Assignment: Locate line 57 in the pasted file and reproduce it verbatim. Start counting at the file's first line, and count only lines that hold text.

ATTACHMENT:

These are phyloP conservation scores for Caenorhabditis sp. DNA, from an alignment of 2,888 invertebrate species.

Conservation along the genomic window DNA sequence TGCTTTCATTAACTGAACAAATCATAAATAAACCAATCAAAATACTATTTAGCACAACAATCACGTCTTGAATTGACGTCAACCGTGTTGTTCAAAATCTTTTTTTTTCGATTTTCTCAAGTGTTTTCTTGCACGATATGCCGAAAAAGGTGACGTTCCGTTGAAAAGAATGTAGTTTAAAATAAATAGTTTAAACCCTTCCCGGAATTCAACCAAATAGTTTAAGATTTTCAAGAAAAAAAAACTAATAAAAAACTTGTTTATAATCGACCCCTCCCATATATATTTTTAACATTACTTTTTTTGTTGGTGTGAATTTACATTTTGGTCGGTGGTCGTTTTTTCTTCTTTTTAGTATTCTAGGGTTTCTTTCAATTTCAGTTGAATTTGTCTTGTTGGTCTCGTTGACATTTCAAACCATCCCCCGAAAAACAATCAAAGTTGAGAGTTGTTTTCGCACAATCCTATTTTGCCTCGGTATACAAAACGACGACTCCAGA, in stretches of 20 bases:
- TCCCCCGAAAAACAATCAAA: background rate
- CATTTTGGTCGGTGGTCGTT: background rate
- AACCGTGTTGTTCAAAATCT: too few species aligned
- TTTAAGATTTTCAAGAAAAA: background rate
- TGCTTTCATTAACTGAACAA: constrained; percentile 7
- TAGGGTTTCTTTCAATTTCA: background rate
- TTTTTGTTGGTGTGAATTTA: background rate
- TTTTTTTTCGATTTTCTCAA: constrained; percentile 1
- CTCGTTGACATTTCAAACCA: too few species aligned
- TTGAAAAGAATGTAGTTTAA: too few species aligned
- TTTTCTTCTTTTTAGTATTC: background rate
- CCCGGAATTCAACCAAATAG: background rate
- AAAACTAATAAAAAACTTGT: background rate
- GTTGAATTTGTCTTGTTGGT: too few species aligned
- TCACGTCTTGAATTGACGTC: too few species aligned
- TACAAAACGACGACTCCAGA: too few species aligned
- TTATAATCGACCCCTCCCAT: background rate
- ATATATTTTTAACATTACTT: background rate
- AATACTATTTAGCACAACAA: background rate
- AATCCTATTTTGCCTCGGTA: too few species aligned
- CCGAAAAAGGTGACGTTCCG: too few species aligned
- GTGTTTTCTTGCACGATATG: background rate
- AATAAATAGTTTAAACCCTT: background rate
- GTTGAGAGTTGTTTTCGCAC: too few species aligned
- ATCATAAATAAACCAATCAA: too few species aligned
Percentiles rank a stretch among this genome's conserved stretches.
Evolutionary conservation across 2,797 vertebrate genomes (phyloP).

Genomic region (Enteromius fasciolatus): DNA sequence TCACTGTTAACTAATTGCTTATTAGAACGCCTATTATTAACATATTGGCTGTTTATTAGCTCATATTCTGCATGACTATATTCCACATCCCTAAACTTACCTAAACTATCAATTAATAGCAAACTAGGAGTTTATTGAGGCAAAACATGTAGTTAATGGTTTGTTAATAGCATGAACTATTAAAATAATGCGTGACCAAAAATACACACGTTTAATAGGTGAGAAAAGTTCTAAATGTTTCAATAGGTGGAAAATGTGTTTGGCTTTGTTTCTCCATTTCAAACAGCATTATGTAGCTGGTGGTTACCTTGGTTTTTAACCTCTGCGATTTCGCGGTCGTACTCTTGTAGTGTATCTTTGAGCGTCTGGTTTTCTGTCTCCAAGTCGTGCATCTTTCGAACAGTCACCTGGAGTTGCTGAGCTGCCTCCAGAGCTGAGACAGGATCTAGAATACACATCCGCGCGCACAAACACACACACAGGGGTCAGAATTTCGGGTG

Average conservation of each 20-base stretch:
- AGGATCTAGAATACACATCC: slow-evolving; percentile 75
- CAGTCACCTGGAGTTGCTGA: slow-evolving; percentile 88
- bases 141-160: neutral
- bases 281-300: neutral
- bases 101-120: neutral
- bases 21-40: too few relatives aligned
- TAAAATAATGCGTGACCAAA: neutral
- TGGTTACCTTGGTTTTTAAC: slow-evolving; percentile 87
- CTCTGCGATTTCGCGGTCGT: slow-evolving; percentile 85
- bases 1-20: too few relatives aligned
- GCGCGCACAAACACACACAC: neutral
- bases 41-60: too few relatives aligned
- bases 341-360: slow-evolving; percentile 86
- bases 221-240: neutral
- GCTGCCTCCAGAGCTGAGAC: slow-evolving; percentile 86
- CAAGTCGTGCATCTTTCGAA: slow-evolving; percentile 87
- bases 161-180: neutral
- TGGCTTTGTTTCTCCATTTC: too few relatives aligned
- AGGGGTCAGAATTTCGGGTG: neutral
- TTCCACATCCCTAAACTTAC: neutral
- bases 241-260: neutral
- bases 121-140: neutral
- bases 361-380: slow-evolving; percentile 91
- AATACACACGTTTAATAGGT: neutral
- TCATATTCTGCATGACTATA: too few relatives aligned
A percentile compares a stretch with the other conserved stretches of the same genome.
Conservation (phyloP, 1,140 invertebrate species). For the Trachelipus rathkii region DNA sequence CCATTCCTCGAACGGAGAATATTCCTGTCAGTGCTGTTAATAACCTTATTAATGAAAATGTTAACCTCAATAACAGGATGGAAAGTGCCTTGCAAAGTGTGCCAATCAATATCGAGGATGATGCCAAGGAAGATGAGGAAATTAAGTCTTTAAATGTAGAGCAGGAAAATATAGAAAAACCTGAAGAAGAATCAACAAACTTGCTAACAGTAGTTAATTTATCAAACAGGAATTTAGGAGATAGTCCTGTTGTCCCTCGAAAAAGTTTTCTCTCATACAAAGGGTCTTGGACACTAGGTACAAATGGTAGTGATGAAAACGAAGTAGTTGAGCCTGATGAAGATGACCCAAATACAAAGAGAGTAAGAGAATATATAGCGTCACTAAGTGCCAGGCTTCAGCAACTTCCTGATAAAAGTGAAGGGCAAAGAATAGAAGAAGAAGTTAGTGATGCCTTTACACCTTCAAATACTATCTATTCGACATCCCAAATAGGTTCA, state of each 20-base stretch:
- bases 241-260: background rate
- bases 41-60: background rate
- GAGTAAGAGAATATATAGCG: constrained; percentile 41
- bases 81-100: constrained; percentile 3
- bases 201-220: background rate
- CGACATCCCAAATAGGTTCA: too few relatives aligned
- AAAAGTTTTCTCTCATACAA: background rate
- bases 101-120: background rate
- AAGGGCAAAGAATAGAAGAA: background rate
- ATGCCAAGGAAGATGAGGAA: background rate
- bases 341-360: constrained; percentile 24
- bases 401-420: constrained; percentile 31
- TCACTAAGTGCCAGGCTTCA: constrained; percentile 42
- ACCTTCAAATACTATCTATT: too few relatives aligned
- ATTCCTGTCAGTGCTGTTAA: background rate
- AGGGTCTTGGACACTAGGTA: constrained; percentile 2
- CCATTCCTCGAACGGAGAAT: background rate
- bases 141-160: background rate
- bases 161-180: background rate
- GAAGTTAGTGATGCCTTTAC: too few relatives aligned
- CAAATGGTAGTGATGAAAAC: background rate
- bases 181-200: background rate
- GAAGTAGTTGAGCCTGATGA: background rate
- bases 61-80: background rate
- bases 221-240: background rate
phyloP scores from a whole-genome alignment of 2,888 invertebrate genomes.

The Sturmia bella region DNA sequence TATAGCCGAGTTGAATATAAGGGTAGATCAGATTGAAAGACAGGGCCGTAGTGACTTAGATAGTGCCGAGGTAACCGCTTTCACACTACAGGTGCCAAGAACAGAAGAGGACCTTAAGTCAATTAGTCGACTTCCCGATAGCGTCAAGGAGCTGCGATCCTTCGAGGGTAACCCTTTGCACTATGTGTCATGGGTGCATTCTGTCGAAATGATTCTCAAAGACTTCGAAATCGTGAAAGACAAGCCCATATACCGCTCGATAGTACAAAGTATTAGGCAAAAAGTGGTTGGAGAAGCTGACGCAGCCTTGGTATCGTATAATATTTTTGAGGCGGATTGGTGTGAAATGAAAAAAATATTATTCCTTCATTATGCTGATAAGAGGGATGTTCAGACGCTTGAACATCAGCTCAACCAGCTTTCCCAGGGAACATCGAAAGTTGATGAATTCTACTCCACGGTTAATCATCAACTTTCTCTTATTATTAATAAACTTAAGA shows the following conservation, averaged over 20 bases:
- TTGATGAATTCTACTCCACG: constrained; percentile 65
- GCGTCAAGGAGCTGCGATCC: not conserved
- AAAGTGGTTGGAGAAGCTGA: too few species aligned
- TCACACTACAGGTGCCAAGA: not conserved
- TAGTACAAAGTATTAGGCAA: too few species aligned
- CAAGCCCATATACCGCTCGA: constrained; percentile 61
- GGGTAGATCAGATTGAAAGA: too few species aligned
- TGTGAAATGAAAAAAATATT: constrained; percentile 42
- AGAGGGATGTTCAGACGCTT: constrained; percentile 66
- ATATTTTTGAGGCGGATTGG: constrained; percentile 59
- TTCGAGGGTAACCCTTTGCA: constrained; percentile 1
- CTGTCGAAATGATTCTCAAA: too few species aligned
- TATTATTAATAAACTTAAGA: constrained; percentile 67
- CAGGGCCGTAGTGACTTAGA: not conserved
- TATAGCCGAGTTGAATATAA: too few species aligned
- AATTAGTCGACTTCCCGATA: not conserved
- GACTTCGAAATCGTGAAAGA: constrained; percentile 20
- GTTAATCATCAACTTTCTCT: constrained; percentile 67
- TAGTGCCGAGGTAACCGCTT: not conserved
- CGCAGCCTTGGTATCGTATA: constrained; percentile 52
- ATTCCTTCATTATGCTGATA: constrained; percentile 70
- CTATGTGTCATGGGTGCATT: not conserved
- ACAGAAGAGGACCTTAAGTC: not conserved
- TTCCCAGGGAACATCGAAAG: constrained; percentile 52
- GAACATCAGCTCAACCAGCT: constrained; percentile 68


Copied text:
A percentile compares a stretch with the other conserved stretches of the same genome.